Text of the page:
MOB / COB Procedures for the Short-Handed
Had a good discussion today about MOB / COB procedures for husband and wife crews during a RYA First Aid course. The instructor had participated in recovery tests, and he wasn't positive about the results.
(He wasn't even positive about sugar scoop sterns, noting that they can act like hammers on people in the water. He noted that in some tests the crews moved the person overboard up to the shrouds for the lift-out even if they had a sugar scoop stern.)
First of all, the challenge of a wife recovering an overboard husband is not a simple task. In addition to doing a short stop, figure eight, or similar maneuvers to return to the COB (and dropping sails, etc.), the bigger challenge may be the recovery of the person into the boat before hypothermia makes the person in the water all but comatose.
I've spent about 25 minutes in the water here (around 6 degrees C) in a full wetsuit, and I was amazed by the cold. I was ready to be out after that-- and being in full sailing kit would have been a lot worse. The instructor said that he had "hit the water" in a test fully clothed, and after 20 minutes he was unable to help in his own recovery in any way.
(Side note: in the UK, nearly all the boats I've been on have had the life lines secured at the aft of the boat with many strands of thin line-- not mechanically connected to the pushpit. The line is there so that it can be quickly cut to lower one or both life lines in a COB situation. In the all the videos below, both lifelines are still up.)
So, one way for a recovery is the elevator method:
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This looks fine, but others report that it takes a fully alert and agile crew member to handle it. This means that even in warm water, a less than agile crew member may not be able to pull this off.
A second way is using a vertical life with a life sling:
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Our instructor today was down on this method for two reasons. First, in his testing, it took four yachtmasters around 35 minutes to rig all the blocks on he end of the boom to make this work. (Imagine a spouse doing this alone this while also managing the boat alone in rougher conditions.) Secondly, if a person has been in cold water for some length of time (15 minutes or longer), the vertical lift method can cause a rush of blood downward that can trigger a heart attack. This occurred more than once when helicopters used to do rapid vertical lifts of victims-- some were doa.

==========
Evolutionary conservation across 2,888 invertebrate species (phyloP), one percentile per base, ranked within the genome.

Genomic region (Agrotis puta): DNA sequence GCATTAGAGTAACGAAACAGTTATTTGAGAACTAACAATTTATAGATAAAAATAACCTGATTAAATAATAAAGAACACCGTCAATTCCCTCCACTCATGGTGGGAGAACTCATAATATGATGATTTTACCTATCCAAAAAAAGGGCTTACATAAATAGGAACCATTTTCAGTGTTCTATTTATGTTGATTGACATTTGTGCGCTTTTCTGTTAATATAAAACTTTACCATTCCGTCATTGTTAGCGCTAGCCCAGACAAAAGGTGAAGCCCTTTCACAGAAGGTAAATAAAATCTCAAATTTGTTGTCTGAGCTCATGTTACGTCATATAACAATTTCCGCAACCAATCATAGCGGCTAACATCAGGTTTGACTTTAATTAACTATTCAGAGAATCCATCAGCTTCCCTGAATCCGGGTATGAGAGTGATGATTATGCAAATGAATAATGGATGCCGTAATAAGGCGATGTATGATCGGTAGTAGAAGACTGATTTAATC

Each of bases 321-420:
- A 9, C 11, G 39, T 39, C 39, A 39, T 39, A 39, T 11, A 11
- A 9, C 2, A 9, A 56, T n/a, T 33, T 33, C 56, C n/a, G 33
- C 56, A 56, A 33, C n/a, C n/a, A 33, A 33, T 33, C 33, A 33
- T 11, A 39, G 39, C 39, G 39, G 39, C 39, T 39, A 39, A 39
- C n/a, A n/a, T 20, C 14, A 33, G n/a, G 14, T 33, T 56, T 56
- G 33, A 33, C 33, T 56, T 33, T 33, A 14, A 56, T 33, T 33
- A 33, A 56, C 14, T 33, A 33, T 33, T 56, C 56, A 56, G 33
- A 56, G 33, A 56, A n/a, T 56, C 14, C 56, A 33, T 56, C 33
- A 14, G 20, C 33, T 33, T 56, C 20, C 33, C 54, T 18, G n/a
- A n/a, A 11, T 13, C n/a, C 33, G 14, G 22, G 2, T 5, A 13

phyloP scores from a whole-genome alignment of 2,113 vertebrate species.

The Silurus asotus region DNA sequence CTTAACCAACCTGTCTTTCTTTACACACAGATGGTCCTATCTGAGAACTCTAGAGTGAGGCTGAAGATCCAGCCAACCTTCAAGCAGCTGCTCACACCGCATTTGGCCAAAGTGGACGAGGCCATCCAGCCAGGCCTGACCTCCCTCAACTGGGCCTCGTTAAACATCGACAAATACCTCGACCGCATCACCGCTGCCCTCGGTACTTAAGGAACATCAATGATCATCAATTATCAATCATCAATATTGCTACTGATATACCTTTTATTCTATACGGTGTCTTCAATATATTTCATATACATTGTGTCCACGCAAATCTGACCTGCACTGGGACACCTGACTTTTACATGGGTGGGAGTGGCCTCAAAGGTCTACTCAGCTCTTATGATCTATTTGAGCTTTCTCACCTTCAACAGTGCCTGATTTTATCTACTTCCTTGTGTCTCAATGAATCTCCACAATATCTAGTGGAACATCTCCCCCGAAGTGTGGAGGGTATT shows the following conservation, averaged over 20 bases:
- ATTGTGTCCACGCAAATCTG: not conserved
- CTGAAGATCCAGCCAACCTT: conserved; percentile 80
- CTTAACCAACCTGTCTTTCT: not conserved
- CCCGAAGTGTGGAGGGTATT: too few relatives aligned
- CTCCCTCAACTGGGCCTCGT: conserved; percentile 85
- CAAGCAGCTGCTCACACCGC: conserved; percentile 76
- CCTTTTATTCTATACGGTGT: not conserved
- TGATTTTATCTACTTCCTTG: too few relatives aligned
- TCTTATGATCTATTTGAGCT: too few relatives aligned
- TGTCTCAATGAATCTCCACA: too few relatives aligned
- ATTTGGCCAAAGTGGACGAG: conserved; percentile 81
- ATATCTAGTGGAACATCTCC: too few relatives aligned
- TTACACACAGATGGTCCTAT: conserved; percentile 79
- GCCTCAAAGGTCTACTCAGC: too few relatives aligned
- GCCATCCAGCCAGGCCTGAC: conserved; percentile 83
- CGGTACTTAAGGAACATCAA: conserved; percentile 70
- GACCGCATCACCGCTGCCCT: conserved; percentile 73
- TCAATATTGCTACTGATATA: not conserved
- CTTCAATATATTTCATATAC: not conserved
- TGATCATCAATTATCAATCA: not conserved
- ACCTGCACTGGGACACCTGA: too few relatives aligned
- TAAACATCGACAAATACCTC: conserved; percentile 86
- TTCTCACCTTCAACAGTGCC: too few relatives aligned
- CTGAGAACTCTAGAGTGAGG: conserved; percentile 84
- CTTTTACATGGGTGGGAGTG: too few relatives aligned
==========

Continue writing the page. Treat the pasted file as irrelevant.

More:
Another method involves two strops and a more horizontal lift:
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This looks more comfortable, and safer, but the set up looks complicated and the person in the water may need to be pretty active and focused. As the video notes, more blocks were needed to enable a woman to winch the person aboard.
With all of these conditions, it's not clear that there's an obvious solution. Even launching the liferaft immediately, while the person in the water can still pull himself aboard may not solve the recovery back into the main boat.
Anyway, still thinking about this. Has anyone tried any of the purpose-built recovery sails? Here's an example:
Aladdins Cave Chandlery Ltd Product of the Month February 2007 - Ocean Safety KIM Pick Up Sail
On the plus side, the set up looks more simple. On the down side, a simple halyard winch may or may not be enough for the lift. Also, I wonder if it it would be easy or hard to move the person into it in rougher conditions with only one person on the boat...
The instructor today noted that they had tested this type of recovery by putting a main sail into the water, but it took so long to pull the sail out of the track, etc, that it didn't seem feasible. Water caught in the sail can also affect the person being rescued if they roll face down during the procedure.
So, the mesh of the recovery sail and the faster set up might help, but I wonder if others have tested this.
Jim - great write up and very interesting question. After having seen many videos of Lifesling recoveries - it does not appear to be quick and easy by any means...especially if the person onboard is small. And I'd not heard of the blood rush issue with vertical lifts. Interesting.